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21 States Report Widespread Flu; Red Cross Issues Safety Steps

Seasonal Flu

More and more people are becoming sick with influenza and American Red Cross has some simple steps people can take to help prevent the spread of influenza.

In its most recent report, the Centers for Disease Control and Prevention (CDC) reports widespread influenza activity in Guam, Puerto Rico and 21 states including Arizona, California, Connecticut, Iowa, Kentucky, Maryland, Massachusetts, Michigan, Minnesota, Nevada, New Hampshire, New Jersey, New Mexico, New York, North Dakota, Pennsylvania, Texas, Utah, Vermont, Virginia, and Washington. All other states report some level of people sick with the flu. That number is expected to go up over the next several weeks.

The Red Cross reminds everyone it is not too late to get their flu vaccine now to be protected. It takes about two weeks for the flu vaccine protection to set in, so now is the perfect time to get vaccinated. Everyone six months of age and older should get a yearly flu vaccine to protect against getting sick

Flu vaccine is available now in many locations such as your doctor’s office, pharmacies, grocery stores and health departments. Your vaccine will protect you throughout the 2015-2016 flu season.

WHAT CAN YOU DO In addition to getting vaccinated, the Red Cross has some simple steps people can take to help prevent the spread of the flu. They include:

  • Stay home if you’re sick.
  • Cover your nose and mouth with a tissue or sleeve when coughing or sneezing, and throw the tissue away after use. If a tissue isn’t available, cough or sneeze into your elbow, not your hands.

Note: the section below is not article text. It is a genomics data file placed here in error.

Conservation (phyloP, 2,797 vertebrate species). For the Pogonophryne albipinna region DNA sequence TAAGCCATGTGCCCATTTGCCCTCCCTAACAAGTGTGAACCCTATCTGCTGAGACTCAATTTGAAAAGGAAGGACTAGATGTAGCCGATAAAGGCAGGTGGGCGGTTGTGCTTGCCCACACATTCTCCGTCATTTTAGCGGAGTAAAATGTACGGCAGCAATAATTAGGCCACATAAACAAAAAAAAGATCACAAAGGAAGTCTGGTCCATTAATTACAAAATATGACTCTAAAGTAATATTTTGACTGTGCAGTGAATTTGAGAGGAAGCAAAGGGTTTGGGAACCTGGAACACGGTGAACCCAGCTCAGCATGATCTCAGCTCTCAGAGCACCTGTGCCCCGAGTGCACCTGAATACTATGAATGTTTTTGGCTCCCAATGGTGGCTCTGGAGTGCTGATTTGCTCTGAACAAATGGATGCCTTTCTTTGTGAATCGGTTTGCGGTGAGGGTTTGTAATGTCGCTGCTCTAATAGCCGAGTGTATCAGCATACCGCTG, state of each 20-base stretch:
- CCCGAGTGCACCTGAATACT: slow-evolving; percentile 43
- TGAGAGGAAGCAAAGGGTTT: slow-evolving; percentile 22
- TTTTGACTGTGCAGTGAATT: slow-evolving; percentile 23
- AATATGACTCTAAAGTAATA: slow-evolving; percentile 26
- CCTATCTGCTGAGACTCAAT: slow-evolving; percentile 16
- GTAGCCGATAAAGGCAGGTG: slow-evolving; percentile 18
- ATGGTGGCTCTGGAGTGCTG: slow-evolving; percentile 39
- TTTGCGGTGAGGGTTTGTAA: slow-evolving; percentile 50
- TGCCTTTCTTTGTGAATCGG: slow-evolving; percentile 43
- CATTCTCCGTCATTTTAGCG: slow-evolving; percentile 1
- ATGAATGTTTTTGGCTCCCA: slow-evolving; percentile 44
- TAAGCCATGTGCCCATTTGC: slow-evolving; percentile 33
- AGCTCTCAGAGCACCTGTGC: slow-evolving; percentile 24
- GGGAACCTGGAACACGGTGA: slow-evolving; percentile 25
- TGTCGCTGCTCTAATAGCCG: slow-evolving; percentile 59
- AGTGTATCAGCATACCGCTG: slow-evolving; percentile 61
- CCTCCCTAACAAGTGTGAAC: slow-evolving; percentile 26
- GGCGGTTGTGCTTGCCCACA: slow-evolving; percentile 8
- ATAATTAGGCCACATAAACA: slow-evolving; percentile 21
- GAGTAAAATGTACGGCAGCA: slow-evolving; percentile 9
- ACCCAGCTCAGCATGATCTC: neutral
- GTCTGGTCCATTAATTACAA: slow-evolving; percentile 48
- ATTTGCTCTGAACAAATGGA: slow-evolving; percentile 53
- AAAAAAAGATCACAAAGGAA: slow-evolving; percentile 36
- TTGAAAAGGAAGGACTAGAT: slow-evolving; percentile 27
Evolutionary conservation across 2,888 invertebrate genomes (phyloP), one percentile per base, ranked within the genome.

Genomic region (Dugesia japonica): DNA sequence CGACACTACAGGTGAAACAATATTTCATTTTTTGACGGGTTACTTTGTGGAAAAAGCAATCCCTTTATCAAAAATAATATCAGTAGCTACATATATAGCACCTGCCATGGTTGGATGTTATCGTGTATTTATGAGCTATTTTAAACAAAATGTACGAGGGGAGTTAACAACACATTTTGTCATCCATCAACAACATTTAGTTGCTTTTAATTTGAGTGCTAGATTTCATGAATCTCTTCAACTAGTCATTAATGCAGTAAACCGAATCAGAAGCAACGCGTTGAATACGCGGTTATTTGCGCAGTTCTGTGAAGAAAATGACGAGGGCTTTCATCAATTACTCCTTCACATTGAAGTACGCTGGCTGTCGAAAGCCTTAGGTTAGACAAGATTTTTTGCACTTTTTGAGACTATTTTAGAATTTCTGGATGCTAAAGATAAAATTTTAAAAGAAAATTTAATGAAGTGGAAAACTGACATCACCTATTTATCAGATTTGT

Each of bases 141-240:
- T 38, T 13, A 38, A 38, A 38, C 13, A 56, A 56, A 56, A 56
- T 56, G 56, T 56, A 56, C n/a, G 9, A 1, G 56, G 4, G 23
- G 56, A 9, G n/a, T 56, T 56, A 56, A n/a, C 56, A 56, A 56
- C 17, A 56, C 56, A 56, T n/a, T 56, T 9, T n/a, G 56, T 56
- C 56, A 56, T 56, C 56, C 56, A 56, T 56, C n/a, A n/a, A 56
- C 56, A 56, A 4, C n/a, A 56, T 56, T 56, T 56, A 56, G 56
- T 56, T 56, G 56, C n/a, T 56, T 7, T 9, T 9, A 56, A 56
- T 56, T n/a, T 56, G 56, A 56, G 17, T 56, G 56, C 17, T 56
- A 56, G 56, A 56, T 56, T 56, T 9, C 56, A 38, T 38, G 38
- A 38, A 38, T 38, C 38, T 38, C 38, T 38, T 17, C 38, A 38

• Wash hands often, especially after coughing or sneezing. If soap and water are not available, use an alcohol based hand-sanitizer.
  • Avoid touching your eyes, nose or mouth.
  • Avoid close contact with people who are sick.
  • DO I HAVE THE FLU? The common signs of influenza are high fever, severe body aches, headache, being extremely tired, sore throat, cough, runny or stuffy nose, and vomiting and/or diarrhea (which is more common in children). If you think you have the flu, call your health care provider. Seek immediate care if you have any of these symptoms:

  • Fast breathing, trouble breathing or bluish skin color.
  • Pain or pressure in the chest or abdomen (adults).
  • Confusion or sudden dizziness.
  • Not drinking enough fluids, not being able to eat, or severe or persistent vomiting.
  • Flu-like symptoms that improve but then return with fever and worse cough.
  • Not waking up, being so irritable that the child does not want to be held or not interacting (children).
  • Fever with a rash (children).
  • No tears when crying or significantly fewer wet diapers than normal (children).
  • More information about how to help keep you and your loved ones protected from the flu is available on this website and in the free Red Cross First Aid App.

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    About the American Red Cross:

    The American Red Cross shelters, feeds and provides emotional support to victims of disasters; supplies about 40 percent of the nation's blood; teaches skills that save lives; provides international humanitarian aid; and supports military members and their families. The Red Cross is a not-for-profit organization that depends on volunteers and the generosity of the American public to perform its mission. For more information, please visit redcross.org or cruzrojaamericana.org, or visit us on Twitter at @RedCross.

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